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The entrepreneurial ecosystem in West Africa is robust and innovative. This is according to high-profile delegates attending this region’s conference aimed at accelerating small and growing business growth on the continent this week.
Hosted in Accra, Ghana by the United States-based Aspen Institute of Development Entrepreneurs (ANDE) and Impact Investing Ghana, the conference attracted leading investors, entrepreneurs and start-up founders keen on growing their entrepreneurial ecosystems.
ANDE managing director Kyle Newell said, “The conference strengthened network partnerships and will continue to elevate the entrepreneur’s voice, strengthen connections across Francophone and Anglophone [Africa] and build solutions to address the needs of the entrepreneurial ecosystem especially in the private sector. Together, we will accelerate the growth of SGBs”
The fifth annual conference featured interactive sessions focused on issues such as gender equality, climate and environmental action, decent work, economic growth, and focusing resources on earlier stage support for small businesses. Rebuilding a sustainable entrepreneurial ecosystem post-Covid-19 was high on the agenda.
In a keynote address, Michael Mensah-Baah, deputy chief executive of the Development Bank in Ghana said, “We hope to support everyone and will not limit ourselves to some specific SMEs. We will make sure that once we give out the loans, it will be utilised in a way that supports the growth of the SME so that in the end, we will see transformation of the private sector in Ghana.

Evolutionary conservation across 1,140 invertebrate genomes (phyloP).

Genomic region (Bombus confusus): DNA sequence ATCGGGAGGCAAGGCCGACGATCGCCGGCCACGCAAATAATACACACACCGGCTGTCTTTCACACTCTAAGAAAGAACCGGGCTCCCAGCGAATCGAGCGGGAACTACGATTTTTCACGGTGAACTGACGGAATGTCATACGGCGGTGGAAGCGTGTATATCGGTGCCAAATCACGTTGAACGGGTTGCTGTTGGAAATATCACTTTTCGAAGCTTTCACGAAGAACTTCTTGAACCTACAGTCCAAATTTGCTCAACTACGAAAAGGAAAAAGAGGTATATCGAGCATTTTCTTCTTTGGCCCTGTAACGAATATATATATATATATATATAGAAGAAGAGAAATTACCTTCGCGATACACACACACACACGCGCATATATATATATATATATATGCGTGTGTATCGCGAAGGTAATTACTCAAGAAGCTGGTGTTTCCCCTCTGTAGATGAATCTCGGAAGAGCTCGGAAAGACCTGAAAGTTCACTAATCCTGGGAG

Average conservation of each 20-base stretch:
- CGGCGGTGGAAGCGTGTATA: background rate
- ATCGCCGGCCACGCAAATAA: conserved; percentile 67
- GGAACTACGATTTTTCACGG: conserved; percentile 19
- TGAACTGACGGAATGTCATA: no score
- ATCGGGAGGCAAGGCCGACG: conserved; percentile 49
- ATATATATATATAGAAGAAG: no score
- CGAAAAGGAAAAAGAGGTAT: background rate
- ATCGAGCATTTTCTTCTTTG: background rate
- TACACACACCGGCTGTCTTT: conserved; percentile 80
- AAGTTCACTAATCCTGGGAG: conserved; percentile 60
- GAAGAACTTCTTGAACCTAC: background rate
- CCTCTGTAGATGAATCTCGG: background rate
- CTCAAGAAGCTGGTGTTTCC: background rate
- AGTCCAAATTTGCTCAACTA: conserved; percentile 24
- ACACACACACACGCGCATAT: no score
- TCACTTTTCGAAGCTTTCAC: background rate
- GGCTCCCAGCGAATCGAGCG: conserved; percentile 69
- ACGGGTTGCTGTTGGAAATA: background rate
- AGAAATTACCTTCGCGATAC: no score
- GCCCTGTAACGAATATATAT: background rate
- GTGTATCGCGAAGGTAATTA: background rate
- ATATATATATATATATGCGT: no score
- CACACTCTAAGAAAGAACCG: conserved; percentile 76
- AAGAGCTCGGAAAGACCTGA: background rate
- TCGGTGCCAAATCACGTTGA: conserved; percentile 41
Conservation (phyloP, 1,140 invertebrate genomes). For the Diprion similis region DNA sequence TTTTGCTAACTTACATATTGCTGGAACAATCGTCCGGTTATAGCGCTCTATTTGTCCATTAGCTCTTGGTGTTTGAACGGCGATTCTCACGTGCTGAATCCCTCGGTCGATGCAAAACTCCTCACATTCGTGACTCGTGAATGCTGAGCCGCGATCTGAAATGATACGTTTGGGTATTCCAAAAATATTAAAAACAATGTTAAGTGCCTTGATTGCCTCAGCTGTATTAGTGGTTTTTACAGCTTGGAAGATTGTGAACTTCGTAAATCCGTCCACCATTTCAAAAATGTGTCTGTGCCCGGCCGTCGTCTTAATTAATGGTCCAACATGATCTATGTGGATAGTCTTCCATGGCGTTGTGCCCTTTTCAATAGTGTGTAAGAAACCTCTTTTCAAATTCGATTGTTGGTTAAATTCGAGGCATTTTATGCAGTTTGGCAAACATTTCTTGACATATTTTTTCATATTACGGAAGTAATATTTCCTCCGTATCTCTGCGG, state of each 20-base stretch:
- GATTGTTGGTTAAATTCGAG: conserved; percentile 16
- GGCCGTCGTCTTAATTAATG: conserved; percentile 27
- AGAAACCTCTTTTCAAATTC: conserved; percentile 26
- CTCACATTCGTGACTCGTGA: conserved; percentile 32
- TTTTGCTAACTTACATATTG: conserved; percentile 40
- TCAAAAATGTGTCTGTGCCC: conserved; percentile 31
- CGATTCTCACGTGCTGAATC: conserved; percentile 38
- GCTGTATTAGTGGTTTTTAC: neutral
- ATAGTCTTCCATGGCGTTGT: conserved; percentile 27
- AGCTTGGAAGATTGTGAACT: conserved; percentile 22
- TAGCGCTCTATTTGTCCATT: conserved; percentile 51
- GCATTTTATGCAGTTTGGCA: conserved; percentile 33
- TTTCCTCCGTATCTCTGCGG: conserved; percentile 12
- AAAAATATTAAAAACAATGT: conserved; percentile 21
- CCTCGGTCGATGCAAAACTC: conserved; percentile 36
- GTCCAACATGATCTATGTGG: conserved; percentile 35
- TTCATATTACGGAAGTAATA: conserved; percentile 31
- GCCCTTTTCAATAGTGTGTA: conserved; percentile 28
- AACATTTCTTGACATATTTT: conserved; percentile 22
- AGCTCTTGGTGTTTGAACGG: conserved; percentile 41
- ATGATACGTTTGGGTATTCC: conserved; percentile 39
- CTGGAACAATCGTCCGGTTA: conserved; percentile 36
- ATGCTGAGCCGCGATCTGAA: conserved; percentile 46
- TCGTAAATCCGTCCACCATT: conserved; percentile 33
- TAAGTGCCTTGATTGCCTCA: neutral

Opportunities abound in West Africa
In the opening plenary to discuss improving business environment for African enterprises, Hamdiya Ismaila, Impact Investing Ghana board member, reiterated that small and growing businesses in Ghana lacked access to information. She also recommended that private-sector led enterprise development and technical assistance providers needed to be prioritised by donors and foundations.
“Entrepreneurship education and support is an essential part of the solution mix for our industry. It must be taken more seriously by funders as it would make the work of investors much more efficient,” added Constance Swaniker, representing Accents and Arts, DTI and Impact Investing Ghana.
According to Kofi Ofosu Nkansah, chief executive of NEIP, Ghana’s national entrepreneurship and innovation programme was focused on creating opportunities for young people through business support initiatives.
The attendees also witnessed a showcase of the UN International Trade Centre’s work building resilient business models, providing linkages to national and international business and investment opportunities and digitalising traditional MSMEs.
“Investors and ecosystem players who are really making a difference not just in Ghana but across Africa attended this conference and we at UN ITC are excited to showcase top agriculture and tech SMEs. We are here to help all businesses grow, internationalize them and really look into how we can get the agribusinesses and tech start-ups to new markets,” said ITC national coordinator for Ghana, Isaac Newton-Acquah.